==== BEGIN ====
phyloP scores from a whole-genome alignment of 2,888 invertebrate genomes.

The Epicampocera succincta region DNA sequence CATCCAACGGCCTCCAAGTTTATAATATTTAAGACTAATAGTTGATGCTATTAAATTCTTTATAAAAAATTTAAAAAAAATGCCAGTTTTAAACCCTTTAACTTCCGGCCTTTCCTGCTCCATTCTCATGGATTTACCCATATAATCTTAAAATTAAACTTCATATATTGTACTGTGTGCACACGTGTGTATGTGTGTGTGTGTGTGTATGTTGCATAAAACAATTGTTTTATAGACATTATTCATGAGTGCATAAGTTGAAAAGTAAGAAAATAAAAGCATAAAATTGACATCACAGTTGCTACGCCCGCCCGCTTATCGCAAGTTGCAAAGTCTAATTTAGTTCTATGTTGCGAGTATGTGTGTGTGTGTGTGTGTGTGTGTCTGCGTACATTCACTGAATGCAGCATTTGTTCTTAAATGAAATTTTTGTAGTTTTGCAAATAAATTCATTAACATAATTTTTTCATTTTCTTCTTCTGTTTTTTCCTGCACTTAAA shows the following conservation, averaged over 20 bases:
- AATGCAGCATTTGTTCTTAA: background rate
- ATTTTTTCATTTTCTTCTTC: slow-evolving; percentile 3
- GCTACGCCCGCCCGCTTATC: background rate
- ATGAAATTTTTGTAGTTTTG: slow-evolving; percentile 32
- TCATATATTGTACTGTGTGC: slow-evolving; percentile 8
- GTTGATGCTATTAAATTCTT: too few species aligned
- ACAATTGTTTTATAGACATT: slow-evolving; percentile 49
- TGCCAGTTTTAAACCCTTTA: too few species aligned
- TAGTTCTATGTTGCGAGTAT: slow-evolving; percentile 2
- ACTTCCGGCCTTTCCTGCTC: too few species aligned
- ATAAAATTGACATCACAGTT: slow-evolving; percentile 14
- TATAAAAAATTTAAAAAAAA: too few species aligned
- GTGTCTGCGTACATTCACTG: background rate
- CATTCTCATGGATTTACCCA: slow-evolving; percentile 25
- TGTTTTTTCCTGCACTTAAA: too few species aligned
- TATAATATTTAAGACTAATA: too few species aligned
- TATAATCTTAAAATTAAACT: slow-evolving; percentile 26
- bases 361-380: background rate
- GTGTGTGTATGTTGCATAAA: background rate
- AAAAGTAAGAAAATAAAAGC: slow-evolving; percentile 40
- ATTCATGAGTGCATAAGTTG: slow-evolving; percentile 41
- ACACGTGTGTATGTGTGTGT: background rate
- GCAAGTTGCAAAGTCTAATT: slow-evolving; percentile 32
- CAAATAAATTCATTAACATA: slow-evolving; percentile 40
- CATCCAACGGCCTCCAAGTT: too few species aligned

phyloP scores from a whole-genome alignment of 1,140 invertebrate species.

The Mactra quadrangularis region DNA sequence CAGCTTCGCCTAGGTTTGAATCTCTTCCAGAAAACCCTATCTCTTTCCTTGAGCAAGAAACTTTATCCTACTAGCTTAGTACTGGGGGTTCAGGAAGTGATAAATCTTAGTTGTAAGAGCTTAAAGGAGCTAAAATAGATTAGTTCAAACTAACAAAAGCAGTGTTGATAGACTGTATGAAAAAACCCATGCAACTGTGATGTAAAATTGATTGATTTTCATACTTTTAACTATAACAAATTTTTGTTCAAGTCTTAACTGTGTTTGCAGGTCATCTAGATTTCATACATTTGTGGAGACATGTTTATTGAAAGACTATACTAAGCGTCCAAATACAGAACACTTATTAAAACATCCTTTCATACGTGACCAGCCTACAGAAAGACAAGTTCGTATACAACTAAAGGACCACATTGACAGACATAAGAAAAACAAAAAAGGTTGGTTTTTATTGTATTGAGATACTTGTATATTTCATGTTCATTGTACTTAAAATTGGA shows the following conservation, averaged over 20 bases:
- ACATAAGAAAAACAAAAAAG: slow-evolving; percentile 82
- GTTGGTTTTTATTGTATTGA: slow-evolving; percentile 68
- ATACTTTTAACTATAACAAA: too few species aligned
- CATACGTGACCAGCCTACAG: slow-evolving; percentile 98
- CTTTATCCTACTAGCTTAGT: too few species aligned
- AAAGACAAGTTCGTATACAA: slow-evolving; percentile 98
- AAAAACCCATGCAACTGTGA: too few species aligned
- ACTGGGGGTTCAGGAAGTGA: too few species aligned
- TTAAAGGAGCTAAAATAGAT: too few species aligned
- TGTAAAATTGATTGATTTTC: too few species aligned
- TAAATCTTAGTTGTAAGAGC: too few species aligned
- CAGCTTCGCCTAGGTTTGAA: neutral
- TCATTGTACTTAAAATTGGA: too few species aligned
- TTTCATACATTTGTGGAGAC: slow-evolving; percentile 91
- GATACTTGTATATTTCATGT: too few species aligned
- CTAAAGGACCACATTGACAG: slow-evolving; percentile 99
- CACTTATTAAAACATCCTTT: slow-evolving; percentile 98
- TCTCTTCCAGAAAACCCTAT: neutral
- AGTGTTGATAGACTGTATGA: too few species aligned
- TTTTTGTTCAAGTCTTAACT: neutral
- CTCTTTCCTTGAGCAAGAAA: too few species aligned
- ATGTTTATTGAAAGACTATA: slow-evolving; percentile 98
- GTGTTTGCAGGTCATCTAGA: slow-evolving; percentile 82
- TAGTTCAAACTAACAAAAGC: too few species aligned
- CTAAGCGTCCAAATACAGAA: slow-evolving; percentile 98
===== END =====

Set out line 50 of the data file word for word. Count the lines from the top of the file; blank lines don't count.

- CTCTTTCCTTGAGCAAGAAA: too few species aligned